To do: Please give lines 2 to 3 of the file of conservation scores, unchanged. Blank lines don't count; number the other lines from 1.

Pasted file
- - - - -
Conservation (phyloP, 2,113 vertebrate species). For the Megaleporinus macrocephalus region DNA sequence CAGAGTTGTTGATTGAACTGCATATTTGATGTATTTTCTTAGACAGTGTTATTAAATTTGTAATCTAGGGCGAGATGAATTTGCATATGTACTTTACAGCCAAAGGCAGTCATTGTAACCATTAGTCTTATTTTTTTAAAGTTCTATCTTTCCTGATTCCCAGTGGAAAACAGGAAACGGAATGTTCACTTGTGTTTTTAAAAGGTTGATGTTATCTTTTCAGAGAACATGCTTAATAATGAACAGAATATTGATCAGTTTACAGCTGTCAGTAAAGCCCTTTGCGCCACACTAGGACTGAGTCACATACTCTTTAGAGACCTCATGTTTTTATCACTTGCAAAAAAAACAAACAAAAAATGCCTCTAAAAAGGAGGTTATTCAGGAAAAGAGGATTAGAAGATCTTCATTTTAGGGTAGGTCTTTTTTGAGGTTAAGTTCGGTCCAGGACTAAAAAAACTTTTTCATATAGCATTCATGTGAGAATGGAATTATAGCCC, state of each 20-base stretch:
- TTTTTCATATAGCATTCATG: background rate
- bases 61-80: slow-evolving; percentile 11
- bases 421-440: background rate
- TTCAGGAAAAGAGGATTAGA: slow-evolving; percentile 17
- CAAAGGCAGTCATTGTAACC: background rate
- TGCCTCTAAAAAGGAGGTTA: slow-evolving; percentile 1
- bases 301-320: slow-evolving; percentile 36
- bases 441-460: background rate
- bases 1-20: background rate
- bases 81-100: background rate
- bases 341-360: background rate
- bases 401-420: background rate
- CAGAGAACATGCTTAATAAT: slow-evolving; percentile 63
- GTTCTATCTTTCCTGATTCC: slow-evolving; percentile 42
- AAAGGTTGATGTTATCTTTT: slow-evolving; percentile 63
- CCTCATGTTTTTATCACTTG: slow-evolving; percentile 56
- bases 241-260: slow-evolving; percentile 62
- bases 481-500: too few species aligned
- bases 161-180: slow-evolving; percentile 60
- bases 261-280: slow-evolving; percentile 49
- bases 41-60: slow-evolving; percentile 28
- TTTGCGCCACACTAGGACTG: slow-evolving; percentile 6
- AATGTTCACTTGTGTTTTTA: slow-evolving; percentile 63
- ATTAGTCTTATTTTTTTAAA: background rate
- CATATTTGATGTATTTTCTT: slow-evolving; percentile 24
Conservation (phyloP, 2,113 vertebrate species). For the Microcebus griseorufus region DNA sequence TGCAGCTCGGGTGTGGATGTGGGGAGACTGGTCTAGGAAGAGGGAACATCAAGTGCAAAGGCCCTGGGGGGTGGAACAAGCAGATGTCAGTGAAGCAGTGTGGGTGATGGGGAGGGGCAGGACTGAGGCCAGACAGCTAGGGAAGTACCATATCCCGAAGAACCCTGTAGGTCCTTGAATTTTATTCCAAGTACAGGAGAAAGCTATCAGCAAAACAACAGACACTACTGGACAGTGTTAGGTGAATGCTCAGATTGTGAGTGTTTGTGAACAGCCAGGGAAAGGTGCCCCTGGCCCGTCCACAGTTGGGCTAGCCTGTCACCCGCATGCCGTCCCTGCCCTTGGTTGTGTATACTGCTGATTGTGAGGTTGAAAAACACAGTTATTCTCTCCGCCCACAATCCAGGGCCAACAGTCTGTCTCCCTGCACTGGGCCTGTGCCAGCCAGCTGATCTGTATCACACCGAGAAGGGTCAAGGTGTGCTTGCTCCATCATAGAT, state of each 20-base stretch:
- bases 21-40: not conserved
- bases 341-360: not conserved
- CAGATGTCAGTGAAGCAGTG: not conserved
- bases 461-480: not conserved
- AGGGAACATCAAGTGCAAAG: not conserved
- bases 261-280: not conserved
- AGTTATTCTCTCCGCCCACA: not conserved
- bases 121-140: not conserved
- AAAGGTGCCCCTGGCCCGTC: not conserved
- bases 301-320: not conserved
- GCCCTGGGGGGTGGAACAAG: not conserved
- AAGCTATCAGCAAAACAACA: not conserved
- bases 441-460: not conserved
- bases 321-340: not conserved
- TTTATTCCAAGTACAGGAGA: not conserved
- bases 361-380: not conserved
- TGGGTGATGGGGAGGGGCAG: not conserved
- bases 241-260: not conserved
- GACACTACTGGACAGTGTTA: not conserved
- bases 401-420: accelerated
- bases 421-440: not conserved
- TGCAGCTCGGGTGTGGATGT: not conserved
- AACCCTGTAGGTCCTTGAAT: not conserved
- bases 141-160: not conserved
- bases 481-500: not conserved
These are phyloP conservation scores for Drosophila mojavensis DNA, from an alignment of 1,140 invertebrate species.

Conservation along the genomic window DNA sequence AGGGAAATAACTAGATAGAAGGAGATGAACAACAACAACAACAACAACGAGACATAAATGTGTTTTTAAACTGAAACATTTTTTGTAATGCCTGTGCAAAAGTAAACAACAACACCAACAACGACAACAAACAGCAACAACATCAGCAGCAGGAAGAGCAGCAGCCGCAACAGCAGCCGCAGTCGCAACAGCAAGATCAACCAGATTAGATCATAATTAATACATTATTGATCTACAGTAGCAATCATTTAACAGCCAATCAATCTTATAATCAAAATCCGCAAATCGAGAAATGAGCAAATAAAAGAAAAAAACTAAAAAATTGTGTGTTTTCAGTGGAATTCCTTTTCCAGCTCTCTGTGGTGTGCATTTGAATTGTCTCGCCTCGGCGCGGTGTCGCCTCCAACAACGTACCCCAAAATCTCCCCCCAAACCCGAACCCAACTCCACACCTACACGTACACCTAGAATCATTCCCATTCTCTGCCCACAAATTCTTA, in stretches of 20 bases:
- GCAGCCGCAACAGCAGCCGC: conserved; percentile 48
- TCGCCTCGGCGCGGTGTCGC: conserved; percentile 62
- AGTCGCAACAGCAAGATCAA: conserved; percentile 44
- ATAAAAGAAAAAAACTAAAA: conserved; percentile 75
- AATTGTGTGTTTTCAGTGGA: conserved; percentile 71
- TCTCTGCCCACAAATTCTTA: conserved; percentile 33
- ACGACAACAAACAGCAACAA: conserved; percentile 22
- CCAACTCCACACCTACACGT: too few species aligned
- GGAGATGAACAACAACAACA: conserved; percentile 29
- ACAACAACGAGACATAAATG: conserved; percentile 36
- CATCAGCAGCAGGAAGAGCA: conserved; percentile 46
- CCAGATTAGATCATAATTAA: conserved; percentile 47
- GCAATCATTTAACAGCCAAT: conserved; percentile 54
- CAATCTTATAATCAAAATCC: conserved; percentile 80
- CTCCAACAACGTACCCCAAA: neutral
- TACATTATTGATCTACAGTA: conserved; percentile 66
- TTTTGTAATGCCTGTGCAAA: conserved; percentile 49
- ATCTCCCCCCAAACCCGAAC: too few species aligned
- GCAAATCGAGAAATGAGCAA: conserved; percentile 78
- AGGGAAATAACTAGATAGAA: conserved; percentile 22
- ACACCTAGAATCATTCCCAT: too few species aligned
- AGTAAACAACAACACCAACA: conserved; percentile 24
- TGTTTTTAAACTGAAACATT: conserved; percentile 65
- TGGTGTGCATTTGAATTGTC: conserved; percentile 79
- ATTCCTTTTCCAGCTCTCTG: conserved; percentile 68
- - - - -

- TTTTTCATATAGCATTCATG: background rate
- bases 61-80: slow-evolving; percentile 11